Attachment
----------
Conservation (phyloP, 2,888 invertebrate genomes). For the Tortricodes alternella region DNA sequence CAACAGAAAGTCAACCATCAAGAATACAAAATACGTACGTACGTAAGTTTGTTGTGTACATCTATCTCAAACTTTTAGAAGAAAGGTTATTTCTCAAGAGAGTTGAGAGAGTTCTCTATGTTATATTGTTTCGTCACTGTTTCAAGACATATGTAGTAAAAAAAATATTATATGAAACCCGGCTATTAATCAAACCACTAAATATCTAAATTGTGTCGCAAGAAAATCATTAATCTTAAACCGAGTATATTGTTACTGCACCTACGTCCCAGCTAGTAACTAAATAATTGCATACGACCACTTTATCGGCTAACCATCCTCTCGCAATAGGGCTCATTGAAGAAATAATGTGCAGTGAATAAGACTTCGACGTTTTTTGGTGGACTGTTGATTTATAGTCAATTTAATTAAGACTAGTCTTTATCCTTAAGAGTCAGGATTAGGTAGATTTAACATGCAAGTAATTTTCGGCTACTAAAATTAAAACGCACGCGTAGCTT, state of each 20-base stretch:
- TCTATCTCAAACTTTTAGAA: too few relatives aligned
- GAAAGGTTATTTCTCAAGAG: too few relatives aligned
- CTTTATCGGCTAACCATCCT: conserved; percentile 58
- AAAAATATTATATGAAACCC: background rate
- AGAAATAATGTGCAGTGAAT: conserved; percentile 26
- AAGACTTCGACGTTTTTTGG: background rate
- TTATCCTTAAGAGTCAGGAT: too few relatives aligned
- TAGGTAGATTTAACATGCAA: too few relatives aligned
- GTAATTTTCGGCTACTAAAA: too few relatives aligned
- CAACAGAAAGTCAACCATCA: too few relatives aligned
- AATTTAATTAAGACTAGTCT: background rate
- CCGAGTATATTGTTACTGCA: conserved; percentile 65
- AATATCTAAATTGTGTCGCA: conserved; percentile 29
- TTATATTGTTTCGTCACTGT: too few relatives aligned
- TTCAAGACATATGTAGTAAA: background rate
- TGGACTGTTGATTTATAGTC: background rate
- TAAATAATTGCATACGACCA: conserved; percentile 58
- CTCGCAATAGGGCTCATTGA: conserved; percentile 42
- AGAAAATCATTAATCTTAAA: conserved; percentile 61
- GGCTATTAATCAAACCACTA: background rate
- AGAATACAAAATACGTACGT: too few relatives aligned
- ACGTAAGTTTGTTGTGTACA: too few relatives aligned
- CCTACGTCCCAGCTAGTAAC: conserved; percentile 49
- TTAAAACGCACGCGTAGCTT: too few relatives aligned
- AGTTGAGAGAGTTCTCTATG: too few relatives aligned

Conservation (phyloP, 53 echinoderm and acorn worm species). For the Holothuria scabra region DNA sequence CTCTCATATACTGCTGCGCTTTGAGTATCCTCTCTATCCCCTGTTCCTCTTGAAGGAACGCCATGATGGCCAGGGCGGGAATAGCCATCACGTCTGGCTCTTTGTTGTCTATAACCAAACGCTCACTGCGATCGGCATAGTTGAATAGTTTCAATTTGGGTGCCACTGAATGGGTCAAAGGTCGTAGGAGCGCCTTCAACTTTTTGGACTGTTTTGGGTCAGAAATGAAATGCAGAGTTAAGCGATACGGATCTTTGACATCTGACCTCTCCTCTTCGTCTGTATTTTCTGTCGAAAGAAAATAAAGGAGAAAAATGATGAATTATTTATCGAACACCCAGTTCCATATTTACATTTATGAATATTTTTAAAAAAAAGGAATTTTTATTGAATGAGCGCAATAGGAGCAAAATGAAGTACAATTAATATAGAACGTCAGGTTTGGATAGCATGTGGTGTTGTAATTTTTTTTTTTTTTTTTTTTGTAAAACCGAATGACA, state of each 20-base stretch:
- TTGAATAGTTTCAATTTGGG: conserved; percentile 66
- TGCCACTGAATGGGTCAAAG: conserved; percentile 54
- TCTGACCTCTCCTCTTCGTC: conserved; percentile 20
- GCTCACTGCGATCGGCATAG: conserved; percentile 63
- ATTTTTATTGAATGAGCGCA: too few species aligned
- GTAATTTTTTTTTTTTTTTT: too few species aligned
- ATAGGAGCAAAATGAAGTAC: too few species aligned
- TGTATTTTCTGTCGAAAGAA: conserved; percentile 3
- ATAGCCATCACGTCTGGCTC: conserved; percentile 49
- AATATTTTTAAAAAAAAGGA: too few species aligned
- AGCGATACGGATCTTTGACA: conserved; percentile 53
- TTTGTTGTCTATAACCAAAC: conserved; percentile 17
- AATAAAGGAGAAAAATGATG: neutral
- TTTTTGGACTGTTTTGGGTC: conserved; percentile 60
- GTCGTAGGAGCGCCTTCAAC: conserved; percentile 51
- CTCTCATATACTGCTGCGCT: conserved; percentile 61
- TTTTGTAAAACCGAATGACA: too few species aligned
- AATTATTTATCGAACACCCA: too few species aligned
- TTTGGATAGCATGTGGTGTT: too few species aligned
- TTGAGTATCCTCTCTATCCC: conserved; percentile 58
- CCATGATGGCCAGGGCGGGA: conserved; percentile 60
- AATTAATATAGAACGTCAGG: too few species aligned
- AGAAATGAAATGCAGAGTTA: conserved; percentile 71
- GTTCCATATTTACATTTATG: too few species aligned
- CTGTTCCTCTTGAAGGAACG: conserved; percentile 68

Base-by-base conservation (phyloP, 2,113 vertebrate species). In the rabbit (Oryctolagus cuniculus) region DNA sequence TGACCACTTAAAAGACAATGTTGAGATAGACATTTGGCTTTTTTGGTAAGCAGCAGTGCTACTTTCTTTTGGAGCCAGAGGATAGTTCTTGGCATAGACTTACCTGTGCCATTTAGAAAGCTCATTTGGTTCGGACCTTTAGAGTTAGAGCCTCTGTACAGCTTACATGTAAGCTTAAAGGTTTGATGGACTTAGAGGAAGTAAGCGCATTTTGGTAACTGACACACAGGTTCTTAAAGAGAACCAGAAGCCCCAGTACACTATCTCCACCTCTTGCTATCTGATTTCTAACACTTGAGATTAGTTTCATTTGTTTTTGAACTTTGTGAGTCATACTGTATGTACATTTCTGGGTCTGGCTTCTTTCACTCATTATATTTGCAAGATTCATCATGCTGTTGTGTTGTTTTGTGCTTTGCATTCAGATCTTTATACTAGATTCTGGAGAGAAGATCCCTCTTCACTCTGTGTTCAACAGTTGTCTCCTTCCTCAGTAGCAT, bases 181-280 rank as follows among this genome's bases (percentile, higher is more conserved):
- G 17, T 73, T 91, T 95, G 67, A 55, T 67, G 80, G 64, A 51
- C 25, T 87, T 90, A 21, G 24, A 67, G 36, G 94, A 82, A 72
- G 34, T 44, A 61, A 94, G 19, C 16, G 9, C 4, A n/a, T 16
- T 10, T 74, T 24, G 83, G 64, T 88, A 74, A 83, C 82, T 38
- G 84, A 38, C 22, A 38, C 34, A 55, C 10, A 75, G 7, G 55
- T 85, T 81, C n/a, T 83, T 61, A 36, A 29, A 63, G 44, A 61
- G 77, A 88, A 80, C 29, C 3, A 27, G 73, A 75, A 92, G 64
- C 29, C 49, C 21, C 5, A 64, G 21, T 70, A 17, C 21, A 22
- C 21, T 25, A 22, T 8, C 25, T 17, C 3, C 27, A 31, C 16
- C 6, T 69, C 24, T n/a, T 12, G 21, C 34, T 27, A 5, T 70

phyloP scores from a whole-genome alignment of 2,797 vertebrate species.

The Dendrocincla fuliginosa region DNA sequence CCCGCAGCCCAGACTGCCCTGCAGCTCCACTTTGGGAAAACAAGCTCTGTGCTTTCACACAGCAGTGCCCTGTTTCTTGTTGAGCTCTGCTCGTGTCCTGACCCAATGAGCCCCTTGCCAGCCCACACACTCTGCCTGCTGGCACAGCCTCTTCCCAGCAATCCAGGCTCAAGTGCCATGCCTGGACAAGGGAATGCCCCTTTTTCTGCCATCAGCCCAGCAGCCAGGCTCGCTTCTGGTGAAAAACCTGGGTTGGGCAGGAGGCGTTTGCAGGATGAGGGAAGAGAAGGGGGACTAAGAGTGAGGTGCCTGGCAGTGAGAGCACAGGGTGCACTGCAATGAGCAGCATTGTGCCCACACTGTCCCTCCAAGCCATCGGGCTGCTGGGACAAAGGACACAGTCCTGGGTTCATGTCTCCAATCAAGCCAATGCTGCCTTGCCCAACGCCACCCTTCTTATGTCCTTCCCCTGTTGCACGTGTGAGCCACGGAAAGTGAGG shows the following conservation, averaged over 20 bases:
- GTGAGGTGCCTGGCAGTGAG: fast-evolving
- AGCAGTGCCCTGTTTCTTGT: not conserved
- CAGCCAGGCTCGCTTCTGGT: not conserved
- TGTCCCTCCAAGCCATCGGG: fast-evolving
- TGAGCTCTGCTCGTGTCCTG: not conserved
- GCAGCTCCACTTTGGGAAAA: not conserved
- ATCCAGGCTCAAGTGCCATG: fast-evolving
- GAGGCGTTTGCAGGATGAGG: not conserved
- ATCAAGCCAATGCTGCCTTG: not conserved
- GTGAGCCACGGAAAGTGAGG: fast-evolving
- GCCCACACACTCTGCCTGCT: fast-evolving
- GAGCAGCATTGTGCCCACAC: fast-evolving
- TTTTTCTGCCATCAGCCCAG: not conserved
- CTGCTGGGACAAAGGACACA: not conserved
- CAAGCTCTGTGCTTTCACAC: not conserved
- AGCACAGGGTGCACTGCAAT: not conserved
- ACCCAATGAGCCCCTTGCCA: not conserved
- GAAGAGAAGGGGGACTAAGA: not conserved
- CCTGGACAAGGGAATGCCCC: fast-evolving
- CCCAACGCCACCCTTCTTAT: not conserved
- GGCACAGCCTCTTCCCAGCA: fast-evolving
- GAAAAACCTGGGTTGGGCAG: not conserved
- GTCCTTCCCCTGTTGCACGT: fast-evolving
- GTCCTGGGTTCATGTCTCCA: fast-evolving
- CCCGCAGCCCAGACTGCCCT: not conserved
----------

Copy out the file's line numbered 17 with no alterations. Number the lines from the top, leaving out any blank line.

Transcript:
- TGGACTGTTGATTTATAGTC: background rate